What we eat and drink connects very closely to the allergy symptoms we experience. In this blog, I give a run down of some drinks that are known to be quite problematic for allergy sufferers.
Louise Baillie S.A.C. Dip (Diet, Exercise & Fitness), Advanced Human Anatomy & Physiology Level 3 @ActiveLouise Ask Louise
17 December 2020
What drinks are bad for allergy sufferers?
If you are prone to symptoms caused by exposure to mould, dust, animal dander or pollen, then you'll want to get your head around this list of drinks that can make the problem worse:
Beer, wine, gin. For many, these are the answer to a stressful week or a special celebration. However, I'm afraid that your favourite tipple could be exacerbating your allergy symptoms.
This is because alcohol is well-known for being high in histamine, the stuff that causes most allergy symptoms. You see, histamine can cause an array of symptoms including itchy eyes, a sore throat and a runny nose. It prompts the mucous membranes to produce more mucus, in order to trap and wash out allergens. Also, the presence of histamine causes the body to increase blood flow to certain areas of the skin, promoting inflammation.
So, as allergies cause an increase in this particular substance, we don't want to add more trouble to the mix by consuming a lot of alcohol.
Unfortunately, caffeinated drinks such as tea and coffee also tend to contain high levels of histamine and may, therefore, trigger inflammation and other pesky allergy symptoms.
If you can't give up your favourite latte, why not try a coffee substitute? Bambu is a natural and comforting drink made from ingredients like Turkish figs, malted barley and chicory. This'll give you the feeling of indulging in a nice warm drink, but without the bother of histamine.
The next group of drinks to fall under the banner of 'histamine-loaded' are energy drinks, as these too are filled with caffeine. On top of this, energy drinks are generally packed full of sugars and sweeteners, which are inflammatory. Again, not something we want when suffering from irritated skin, eyes, nose, whatever...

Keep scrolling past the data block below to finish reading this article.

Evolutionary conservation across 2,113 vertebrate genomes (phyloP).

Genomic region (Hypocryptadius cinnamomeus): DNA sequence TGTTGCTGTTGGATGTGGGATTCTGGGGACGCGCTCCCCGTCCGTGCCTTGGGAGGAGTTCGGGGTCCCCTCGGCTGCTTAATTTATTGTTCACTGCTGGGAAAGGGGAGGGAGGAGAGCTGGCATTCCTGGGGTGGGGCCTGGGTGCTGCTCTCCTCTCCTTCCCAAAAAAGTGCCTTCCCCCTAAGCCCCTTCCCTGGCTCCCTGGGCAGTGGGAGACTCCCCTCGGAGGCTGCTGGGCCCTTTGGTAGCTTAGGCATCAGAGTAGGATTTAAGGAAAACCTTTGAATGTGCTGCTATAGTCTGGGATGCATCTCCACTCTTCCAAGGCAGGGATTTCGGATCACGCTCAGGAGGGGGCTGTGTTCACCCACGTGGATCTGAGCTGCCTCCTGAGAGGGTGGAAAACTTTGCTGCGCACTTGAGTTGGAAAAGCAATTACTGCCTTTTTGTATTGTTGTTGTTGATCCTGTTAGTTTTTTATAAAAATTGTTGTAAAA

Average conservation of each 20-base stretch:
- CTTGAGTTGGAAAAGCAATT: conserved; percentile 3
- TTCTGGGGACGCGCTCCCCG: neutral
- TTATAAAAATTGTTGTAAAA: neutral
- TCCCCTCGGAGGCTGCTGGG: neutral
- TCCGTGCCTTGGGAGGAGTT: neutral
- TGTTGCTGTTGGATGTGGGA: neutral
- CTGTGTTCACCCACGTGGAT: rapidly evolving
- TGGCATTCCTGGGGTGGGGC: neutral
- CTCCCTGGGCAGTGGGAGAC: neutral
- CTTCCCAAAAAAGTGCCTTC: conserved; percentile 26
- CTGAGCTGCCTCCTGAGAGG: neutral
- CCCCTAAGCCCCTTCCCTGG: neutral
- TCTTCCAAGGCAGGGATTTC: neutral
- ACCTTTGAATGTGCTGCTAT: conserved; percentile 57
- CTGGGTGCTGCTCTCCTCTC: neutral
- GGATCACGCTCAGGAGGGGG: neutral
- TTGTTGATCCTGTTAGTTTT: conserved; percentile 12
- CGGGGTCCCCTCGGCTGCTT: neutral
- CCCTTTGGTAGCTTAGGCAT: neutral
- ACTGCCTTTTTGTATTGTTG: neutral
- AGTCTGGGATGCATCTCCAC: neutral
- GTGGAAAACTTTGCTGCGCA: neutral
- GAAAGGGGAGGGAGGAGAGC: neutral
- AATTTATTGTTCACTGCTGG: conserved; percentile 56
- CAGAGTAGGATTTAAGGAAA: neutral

4. Coca cola
1.9 billion servings of coca-cola are consumed each day across 200 countries, according to a 2019 report.1 It seems a drink with a history spanning over a hundred years is pretty well integrated into our daily lives! Still, if you've got allergies, try giving it a miss.
Coca-cola is another drink with tons of sugar (as much as 16 teaspoons in 600ml – yikes!). So, this is only going to add to all the inflammatory symptoms created by your body's reaction to an allergen like pollen or animal dander.
And it's not just this fizzy drink either. Fizzy orange, lemonade, ginger beer – they all have the same problem in that they are high sugar and high histamine.
My Self-Care Tip: Try this low histamine drink
Looking for a drink to help keep your allergy symptoms under control? Try this simple option below!
Both fermented food and drinks such as kombucha are high in histamine. Not only this, histamine-filled foods can cause DAO enzymes to malfunction. Don't know what these enzymes are? Basically, DAO enzymes are responsible for breaking down histamine from food. As a result, the presence of many histamine-filled food and drinks in your diet may cause symptoms to become more pronounced.
Try to opt for fresh food and drinks if you are prone to allergy symptoms – particularly things with a high vitamin C or zinc content which are crucial cofactors for DAO activity. You can find them in the likes of strawberries, broccoli and fresh fish.
Milk is, guess what, another drink that contains lots of histamine. It's also problematic as it contributes to mucus-production, therefore making a runny nose, congestion, sneezing – all those nasal symptoms linked with allergies – worse.
I suggest opting for dairy-free options when your allergies are at their worst, such as almond and coconut milk.
7. Hot chocolate
It's incredibly comforting, especially when smothered with layers of cream and a pile of marshmallows but, yet again, hot chocolate is a drink that is not going to do your allergies much good. It's full of sugar (inflammatory) and milk (mucus-producing, histamine-laden).
However, there is one alternative. Using good quality cocoa powder mixed with some almond milk or even just some water should provide the comforting effects of this hot drink, without all the undesirable features of a regular hot chocolate.
A.Vogel’s hot chocolate recipe for allergy sufferers
Measure 1 cup of almond milk
Warm in a saucepan or in the microwave.
Add 2 tablespoons of cocoa powder and mix well.
Add honey, cinnamon or vanilla extract if you like your drinks sweeter.